Apr 3, 2012

Worthwhile Links

I've been scrolling the internet for ideas, and have come accross a few new sites, and some that I always return to visit.
Here is a list of great resources with postings by other art teachers out there:
1. My number one reccommended site is The Incredible Art Department. It is categorized very well with loads of lesson plans listed in age groups, mediums, artist, and more.

2. A site that has fantastic usable ideas over and over again is Art Projects for Kids, by Kathy Barbro. I have gone back to this site many times for elementary school art projects, and projects that work for my high school students with modified and special needs. I really appreciate how so much of the art for children here is centred around an artist's work, and that is the jumping off point for students.

3. I came across Art-rageous. It is a site with a lot of great ideas for high school art projects. I will definately be using some of them. The main layout could be more user-friendly, but there are really good photo examples of student work.

Apr 2, 2012

Plasticine Trees

My special needs students created these plasterceine versions of trees. It was a great medium for them to work with that allowed them a different kind of control than painting or colouring. They worked on 1/8 inch plywood or masonite sheets. They did need some help first having a tree sketched out as a starting point, and then filled in their colours with the plasterceine clay. For my students with developmental delays and limited dexterity this was a really good project. Most spent a little over an hour working on it, and a few other students needed more time than that.

This would work well for an elementary art class, or junoir high. It could also be adapted with more requirements or themes for a high school class. There are various illustrators out there who use this medium, which could be worked into a lesson to show real-world connections. Here is a great site for illustrator Barbara Reid who illustrates children's book mainly using the relief plasterceine method, and a sample of her work below:

Mar 22, 2012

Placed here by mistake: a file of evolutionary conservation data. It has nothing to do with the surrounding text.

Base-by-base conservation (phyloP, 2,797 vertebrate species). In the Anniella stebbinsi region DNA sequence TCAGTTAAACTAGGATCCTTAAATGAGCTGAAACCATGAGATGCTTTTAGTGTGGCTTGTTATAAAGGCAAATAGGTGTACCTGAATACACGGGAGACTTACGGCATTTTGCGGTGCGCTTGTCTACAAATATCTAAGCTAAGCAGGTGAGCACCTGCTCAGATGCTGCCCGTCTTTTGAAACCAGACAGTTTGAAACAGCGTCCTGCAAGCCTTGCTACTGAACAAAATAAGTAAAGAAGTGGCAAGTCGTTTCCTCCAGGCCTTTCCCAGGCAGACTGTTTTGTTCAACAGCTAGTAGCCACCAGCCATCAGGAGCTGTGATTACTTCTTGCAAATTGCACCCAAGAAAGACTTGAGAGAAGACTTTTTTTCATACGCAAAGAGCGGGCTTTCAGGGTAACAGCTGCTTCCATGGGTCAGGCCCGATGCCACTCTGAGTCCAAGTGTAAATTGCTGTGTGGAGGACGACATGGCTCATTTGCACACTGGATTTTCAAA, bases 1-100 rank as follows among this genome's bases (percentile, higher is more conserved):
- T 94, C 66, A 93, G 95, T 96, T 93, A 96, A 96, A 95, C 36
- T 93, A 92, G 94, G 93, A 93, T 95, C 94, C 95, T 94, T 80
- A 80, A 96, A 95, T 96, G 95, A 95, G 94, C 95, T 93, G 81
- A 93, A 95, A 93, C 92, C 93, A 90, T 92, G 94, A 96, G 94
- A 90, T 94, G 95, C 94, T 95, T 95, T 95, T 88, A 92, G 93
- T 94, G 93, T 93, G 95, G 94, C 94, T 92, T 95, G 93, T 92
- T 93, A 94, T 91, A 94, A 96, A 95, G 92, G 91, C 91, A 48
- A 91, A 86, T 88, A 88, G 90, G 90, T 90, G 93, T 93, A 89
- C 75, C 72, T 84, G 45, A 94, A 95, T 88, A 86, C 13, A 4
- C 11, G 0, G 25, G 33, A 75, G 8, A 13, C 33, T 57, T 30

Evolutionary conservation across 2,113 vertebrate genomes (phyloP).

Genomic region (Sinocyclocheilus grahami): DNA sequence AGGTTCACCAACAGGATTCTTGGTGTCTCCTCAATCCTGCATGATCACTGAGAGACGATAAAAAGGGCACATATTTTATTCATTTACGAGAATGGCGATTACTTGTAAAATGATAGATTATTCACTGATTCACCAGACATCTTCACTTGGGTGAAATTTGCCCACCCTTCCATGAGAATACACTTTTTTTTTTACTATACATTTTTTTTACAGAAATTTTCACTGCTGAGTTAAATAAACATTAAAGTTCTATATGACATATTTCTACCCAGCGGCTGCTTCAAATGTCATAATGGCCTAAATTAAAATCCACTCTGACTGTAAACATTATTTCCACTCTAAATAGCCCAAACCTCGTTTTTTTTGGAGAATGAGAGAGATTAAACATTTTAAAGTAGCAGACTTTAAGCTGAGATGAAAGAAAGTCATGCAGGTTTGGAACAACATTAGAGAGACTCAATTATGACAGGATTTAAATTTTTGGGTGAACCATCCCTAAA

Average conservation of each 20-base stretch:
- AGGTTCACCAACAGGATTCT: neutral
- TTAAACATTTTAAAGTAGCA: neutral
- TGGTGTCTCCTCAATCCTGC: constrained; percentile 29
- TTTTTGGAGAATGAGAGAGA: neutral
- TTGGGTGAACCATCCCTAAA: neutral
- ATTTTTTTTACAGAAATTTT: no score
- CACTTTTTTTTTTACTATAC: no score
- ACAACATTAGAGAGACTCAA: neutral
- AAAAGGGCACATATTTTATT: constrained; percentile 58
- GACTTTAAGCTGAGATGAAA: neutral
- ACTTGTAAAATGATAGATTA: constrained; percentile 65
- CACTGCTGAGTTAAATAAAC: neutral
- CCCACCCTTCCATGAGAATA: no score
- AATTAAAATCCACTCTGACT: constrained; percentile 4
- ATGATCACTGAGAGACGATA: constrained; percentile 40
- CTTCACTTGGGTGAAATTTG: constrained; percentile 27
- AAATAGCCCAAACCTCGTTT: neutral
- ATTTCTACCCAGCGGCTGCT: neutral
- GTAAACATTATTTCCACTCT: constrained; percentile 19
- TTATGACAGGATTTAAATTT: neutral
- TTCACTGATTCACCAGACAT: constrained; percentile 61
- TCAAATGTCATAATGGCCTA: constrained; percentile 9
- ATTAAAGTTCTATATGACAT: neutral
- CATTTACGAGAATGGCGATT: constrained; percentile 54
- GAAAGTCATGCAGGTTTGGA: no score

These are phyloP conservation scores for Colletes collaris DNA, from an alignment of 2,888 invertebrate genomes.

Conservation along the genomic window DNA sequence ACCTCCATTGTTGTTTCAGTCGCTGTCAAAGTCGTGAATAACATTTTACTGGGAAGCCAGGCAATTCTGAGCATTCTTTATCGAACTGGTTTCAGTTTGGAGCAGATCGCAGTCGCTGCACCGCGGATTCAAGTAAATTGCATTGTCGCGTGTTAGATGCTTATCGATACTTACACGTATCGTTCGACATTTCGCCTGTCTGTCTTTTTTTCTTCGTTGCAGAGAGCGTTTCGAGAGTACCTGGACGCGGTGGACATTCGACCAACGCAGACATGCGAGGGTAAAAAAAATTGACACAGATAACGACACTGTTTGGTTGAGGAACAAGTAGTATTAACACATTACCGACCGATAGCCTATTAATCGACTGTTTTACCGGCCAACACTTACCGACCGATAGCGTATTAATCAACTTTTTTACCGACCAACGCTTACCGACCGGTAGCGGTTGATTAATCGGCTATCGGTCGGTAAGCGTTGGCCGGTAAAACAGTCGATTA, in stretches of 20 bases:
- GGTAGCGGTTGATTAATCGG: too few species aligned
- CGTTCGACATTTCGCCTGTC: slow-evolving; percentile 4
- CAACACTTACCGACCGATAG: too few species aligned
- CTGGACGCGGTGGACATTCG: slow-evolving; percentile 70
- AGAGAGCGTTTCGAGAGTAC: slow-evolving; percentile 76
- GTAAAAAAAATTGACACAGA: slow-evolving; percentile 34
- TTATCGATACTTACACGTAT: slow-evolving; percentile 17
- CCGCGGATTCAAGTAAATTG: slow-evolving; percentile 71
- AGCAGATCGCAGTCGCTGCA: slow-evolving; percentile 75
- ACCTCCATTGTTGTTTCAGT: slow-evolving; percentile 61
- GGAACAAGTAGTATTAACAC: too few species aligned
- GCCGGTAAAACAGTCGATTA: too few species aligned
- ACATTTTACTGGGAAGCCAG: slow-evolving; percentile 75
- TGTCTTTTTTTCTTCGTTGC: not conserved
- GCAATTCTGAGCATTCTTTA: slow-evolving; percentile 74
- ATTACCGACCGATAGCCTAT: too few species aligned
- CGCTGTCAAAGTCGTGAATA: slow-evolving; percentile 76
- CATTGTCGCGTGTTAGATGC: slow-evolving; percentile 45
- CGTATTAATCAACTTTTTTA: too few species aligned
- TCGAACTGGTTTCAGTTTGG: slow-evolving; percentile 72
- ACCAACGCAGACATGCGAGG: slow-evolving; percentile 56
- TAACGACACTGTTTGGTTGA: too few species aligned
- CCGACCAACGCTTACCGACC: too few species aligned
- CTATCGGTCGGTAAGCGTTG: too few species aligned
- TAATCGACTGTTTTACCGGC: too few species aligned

Pop Art for Kids

Alright,so I've decided to resuscitate this blog that really barely ever got going. I frequently take a look at other art teacher's blogs, and LOVE it that so many people talk about what they do in an art class, so I thought I'd start blogging more regularly about what I do.
I teach high school art, and one of my biggest challenges is finding the time to plan assignments for the students that have special needs and are on individual education plans. Often these students will work on the same assignment as the rest of the class, but more often they will finish the assignment very quickly and will need other programming. I really love having students with different abilities and I actually really love planning new activities for them. My main problem is finding the time to plan and prep for all the extra activities. I love it when I hit on something that doesn't require a lot of prep, that fills our 115 minute time slot, and that looks good in the end.
Here are some recent creations, as a sort of ode to Andy Warhol. I previously took pictures of each student, photocopied them into sets of 4, and then had the students paint each portrait with a different colour set. They then glued their images down onto larger paper. The mot successful ones are the ones with a different colour background than foreground. This assignment promotes colour mixing, builds hand eye coordination and dexterity, an allows the students to make choices about their paint. Sometimes I find that with watercolour paint or tempera paints they can end up with something that looks more successful than with colouring materials such as pencil crayons. One student had no interest in painting a photo of himself, but he loves school buses so we photocopied a picture of a bus, and suddenly he was very keen on this assignment.

This project would work well for elementary students, possibly a simple quick project for Jr high students, and I could see the idea of it being adapted a little for high school students if more complex colour requirements were added, or if students were given the chance to edit their photos in photoshop beforehand to up the contrast, convert to black and white, and posterize their images.